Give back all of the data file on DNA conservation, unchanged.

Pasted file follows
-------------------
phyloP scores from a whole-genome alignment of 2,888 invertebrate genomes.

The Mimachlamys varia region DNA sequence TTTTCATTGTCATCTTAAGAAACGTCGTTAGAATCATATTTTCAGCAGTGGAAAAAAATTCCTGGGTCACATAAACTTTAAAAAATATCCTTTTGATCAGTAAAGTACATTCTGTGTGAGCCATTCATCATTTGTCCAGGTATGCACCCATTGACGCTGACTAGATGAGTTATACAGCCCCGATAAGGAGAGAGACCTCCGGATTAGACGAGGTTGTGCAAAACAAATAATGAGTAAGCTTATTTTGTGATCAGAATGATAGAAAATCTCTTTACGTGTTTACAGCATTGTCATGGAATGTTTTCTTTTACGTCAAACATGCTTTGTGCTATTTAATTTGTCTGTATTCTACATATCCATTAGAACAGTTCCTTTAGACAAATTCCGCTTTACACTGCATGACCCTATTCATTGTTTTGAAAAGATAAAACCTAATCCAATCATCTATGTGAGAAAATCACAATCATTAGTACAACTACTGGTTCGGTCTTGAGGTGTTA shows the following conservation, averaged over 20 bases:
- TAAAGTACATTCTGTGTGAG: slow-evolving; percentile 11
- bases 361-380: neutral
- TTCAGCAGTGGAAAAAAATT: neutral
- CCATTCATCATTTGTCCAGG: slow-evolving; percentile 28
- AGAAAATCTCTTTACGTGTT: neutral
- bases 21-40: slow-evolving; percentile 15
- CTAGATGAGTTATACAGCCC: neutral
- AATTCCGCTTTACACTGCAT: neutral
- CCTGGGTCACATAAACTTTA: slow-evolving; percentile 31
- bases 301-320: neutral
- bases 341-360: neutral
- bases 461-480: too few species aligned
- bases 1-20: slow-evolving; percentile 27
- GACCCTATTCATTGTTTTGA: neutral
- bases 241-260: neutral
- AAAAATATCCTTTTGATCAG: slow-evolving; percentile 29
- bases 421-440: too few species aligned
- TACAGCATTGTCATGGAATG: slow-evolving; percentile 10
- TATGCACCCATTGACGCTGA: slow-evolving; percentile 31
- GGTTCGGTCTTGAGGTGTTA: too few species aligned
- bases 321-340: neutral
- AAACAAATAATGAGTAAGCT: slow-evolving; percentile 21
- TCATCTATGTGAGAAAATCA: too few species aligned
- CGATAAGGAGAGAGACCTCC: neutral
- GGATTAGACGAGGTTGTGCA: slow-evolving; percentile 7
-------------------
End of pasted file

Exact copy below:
phyloP scores from a whole-genome alignment of 2,888 invertebrate genomes.

The Mimachlamys varia region DNA sequence TTTTCATTGTCATCTTAAGAAACGTCGTTAGAATCATATTTTCAGCAGTGGAAAAAAATTCCTGGGTCACATAAACTTTAAAAAATATCCTTTTGATCAGTAAAGTACATTCTGTGTGAGCCATTCATCATTTGTCCAGGTATGCACCCATTGACGCTGACTAGATGAGTTATACAGCCCCGATAAGGAGAGAGACCTCCGGATTAGACGAGGTTGTGCAAAACAAATAATGAGTAAGCTTATTTTGTGATCAGAATGATAGAAAATCTCTTTACGTGTTTACAGCATTGTCATGGAATGTTTTCTTTTACGTCAAACATGCTTTGTGCTATTTAATTTGTCTGTATTCTACATATCCATTAGAACAGTTCCTTTAGACAAATTCCGCTTTACACTGCATGACCCTATTCATTGTTTTGAAAAGATAAAACCTAATCCAATCATCTATGTGAGAAAATCACAATCATTAGTACAACTACTGGTTCGGTCTTGAGGTGTTA shows the following conservation, averaged over 20 bases:
- TAAAGTACATTCTGTGTGAG: slow-evolving; percentile 11
- bases 361-380: neutral
- TTCAGCAGTGGAAAAAAATT: neutral
- CCATTCATCATTTGTCCAGG: slow-evolving; percentile 28
- AGAAAATCTCTTTACGTGTT: neutral
- bases 21-40: slow-evolving; percentile 15
- CTAGATGAGTTATACAGCCC: neutral
- AATTCCGCTTTACACTGCAT: neutral
- CCTGGGTCACATAAACTTTA: slow-evolving; percentile 31
- bases 301-320: neutral
- bases 341-360: neutral
- bases 461-480: too few species aligned
- bases 1-20: slow-evolving; percentile 27
- GACCCTATTCATTGTTTTGA: neutral
- bases 241-260: neutral
- AAAAATATCCTTTTGATCAG: slow-evolving; percentile 29
- bases 421-440: too few species aligned
- TACAGCATTGTCATGGAATG: slow-evolving; percentile 10
- TATGCACCCATTGACGCTGA: slow-evolving; percentile 31
- GGTTCGGTCTTGAGGTGTTA: too few species aligned
- bases 321-340: neutral
- AAACAAATAATGAGTAAGCT: slow-evolving; percentile 21
- TCATCTATGTGAGAAAATCA: too few species aligned
- CGATAAGGAGAGAGACCTCC: neutral
- GGATTAGACGAGGTTGTGCA: slow-evolving; percentile 7